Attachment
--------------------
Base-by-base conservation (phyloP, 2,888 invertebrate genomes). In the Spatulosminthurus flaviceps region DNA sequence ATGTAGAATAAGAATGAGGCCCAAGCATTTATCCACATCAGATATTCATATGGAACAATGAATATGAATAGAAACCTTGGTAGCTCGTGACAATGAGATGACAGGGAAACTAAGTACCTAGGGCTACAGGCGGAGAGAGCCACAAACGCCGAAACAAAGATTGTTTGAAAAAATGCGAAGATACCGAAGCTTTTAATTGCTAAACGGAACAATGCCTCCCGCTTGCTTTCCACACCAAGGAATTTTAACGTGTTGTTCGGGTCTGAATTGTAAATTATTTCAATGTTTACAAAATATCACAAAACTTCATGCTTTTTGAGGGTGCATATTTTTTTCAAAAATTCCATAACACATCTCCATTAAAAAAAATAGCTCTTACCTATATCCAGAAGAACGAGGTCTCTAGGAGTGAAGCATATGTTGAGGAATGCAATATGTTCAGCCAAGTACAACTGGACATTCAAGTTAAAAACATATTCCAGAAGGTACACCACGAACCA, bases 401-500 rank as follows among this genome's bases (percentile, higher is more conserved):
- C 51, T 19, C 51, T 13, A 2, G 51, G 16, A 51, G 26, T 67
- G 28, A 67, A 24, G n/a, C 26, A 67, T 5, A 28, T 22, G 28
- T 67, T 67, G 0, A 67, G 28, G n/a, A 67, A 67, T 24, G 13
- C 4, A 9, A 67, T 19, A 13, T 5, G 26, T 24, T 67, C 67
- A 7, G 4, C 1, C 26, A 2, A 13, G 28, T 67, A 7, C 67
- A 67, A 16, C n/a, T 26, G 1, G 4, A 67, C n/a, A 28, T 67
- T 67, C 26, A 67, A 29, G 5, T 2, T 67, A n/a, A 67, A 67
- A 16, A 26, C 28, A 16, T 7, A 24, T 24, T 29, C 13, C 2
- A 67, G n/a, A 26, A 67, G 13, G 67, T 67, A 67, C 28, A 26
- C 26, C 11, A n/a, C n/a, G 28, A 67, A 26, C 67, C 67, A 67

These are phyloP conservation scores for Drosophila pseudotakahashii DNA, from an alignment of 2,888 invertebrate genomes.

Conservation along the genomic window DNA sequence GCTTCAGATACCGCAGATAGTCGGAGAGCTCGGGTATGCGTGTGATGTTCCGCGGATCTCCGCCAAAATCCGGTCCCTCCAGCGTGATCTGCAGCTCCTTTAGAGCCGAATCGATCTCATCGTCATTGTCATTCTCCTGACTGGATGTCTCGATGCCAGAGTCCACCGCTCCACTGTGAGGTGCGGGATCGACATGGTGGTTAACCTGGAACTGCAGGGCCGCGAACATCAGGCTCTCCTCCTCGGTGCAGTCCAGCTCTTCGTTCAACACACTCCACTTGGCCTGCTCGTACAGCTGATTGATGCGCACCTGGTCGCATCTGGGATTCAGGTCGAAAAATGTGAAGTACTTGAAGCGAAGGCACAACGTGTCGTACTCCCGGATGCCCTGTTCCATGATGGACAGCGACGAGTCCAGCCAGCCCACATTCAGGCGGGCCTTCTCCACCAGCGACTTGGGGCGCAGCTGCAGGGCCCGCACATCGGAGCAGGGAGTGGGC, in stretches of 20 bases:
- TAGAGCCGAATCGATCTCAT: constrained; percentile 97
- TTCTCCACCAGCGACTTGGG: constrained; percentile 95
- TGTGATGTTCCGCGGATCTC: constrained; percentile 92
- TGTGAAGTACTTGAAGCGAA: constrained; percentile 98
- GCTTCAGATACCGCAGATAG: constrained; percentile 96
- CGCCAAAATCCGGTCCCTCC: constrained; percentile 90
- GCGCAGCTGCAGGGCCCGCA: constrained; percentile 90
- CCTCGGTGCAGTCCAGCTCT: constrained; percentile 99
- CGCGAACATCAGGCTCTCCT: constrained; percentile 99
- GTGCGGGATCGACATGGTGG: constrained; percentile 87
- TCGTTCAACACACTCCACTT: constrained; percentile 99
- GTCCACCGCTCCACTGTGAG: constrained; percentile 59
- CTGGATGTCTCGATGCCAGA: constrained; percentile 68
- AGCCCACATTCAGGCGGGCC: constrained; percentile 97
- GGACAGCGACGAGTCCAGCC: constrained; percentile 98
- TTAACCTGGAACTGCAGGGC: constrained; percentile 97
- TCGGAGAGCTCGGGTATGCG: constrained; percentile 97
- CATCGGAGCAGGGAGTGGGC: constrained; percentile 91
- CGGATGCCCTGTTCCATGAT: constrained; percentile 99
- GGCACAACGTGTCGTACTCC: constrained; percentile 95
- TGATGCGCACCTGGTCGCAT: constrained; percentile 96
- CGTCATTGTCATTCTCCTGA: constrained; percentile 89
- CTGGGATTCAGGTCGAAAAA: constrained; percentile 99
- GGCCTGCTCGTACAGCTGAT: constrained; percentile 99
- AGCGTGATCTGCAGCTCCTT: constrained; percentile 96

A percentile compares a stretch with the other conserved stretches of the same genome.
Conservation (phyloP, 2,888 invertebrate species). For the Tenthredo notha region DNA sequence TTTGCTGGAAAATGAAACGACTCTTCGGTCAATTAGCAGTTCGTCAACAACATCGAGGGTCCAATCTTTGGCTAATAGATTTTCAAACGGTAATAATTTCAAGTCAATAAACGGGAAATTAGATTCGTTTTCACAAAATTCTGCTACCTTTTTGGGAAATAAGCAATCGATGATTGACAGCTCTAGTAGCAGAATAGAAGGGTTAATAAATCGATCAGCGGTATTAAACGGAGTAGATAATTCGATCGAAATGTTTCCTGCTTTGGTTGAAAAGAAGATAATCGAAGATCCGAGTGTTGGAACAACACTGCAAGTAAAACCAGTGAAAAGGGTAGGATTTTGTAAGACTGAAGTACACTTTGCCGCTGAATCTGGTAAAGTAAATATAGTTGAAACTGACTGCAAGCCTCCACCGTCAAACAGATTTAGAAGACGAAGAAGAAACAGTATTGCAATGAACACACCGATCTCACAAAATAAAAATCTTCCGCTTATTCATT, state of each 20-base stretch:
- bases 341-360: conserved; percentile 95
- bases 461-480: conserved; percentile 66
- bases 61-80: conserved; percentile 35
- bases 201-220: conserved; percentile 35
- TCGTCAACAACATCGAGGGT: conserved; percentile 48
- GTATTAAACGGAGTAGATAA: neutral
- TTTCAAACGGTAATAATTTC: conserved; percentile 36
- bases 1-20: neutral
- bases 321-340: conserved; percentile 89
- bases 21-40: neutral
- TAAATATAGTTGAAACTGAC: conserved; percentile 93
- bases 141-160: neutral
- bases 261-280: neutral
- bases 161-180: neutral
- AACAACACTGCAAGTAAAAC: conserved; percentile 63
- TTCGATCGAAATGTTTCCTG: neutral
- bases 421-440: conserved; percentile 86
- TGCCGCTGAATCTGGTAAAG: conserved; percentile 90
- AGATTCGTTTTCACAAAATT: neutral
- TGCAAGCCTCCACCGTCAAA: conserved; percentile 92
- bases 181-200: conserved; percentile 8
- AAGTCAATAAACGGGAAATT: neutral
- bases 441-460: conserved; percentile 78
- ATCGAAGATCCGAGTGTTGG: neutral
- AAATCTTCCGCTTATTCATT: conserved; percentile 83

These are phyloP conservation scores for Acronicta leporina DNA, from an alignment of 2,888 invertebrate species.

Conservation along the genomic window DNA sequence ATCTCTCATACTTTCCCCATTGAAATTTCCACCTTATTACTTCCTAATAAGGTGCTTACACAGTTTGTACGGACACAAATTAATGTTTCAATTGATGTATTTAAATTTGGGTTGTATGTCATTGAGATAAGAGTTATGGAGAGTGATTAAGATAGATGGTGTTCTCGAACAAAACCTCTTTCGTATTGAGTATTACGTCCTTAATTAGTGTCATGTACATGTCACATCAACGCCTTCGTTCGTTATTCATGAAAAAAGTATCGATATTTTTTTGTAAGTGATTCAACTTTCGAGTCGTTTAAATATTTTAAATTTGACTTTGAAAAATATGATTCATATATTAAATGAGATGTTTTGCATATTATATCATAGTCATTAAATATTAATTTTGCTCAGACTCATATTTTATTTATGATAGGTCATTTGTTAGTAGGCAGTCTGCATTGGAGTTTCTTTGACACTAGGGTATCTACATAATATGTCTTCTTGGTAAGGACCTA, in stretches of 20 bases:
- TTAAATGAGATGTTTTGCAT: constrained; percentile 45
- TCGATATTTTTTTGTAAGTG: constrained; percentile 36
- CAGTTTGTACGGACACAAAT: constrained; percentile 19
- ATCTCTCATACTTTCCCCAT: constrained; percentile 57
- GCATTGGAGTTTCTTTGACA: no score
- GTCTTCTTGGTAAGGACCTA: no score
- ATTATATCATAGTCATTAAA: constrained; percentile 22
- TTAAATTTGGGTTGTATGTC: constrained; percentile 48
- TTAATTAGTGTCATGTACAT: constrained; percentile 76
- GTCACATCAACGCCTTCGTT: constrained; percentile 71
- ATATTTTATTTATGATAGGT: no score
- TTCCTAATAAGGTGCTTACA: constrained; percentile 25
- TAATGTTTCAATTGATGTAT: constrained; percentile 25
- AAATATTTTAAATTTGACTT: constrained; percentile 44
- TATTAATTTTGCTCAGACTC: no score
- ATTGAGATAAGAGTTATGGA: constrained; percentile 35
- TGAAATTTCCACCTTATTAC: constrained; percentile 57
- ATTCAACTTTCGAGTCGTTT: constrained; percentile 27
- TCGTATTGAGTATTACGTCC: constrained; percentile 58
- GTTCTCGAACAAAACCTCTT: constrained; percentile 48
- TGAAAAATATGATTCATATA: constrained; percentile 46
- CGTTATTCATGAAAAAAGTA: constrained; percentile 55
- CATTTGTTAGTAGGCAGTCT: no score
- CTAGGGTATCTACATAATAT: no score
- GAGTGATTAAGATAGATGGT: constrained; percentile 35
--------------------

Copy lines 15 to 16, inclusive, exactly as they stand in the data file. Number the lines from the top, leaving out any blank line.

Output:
- TTCTCCACCAGCGACTTGGG: constrained; percentile 95
- TGTGATGTTCCGCGGATCTC: constrained; percentile 92